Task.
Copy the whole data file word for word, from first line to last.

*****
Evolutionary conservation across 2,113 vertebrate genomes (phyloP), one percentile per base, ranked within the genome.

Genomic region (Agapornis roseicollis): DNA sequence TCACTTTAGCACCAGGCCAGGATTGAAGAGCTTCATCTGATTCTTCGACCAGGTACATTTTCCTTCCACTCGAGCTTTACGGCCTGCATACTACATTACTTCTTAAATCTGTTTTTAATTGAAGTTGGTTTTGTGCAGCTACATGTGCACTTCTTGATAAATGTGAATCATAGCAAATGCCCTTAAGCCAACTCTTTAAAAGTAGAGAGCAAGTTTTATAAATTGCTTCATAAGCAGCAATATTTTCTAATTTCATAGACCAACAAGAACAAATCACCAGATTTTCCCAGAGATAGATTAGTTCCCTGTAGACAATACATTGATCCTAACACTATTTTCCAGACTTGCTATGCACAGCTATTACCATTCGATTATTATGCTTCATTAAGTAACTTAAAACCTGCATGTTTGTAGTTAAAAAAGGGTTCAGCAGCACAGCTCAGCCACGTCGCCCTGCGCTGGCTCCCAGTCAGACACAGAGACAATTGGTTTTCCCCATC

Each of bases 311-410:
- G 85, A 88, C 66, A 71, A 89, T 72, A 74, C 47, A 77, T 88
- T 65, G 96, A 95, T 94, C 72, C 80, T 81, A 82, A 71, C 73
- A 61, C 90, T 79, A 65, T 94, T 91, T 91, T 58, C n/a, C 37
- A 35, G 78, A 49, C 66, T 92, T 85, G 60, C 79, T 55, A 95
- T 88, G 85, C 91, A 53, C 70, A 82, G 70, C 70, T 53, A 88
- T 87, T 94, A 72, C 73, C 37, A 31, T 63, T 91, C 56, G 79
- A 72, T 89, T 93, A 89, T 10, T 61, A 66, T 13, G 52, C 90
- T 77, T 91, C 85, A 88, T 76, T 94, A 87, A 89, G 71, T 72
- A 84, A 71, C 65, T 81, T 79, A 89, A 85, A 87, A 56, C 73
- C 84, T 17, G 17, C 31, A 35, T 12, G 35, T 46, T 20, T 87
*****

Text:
Evolutionary conservation across 2,113 vertebrate genomes (phyloP), one percentile per base, ranked within the genome.

Genomic region (Agapornis roseicollis): DNA sequence TCACTTTAGCACCAGGCCAGGATTGAAGAGCTTCATCTGATTCTTCGACCAGGTACATTTTCCTTCCACTCGAGCTTTACGGCCTGCATACTACATTACTTCTTAAATCTGTTTTTAATTGAAGTTGGTTTTGTGCAGCTACATGTGCACTTCTTGATAAATGTGAATCATAGCAAATGCCCTTAAGCCAACTCTTTAAAAGTAGAGAGCAAGTTTTATAAATTGCTTCATAAGCAGCAATATTTTCTAATTTCATAGACCAACAAGAACAAATCACCAGATTTTCCCAGAGATAGATTAGTTCCCTGTAGACAATACATTGATCCTAACACTATTTTCCAGACTTGCTATGCACAGCTATTACCATTCGATTATTATGCTTCATTAAGTAACTTAAAACCTGCATGTTTGTAGTTAAAAAAGGGTTCAGCAGCACAGCTCAGCCACGTCGCCCTGCGCTGGCTCCCAGTCAGACACAGAGACAATTGGTTTTCCCCATC

Each of bases 311-410:
- G 85, A 88, C 66, A 71, A 89, T 72, A 74, C 47, A 77, T 88
- T 65, G 96, A 95, T 94, C 72, C 80, T 81, A 82, A 71, C 73
- A 61, C 90, T 79, A 65, T 94, T 91, T 91, T 58, C n/a, C 37
- A 35, G 78, A 49, C 66, T 92, T 85, G 60, C 79, T 55, A 95
- T 88, G 85, C 91, A 53, C 70, A 82, G 70, C 70, T 53, A 88
- T 87, T 94, A 72, C 73, C 37, A 31, T 63, T 91, C 56, G 79
- A 72, T 89, T 93, A 89, T 10, T 61, A 66, T 13, G 52, C 90
- T 77, T 91, C 85, A 88, T 76, T 94, A 87, A 89, G 71, T 72
- A 84, A 71, C 65, T 81, T 79, A 89, A 85, A 87, A 56, C 73
- C 84, T 17, G 17, C 31, A 35, T 12, G 35, T 46, T 20, T 87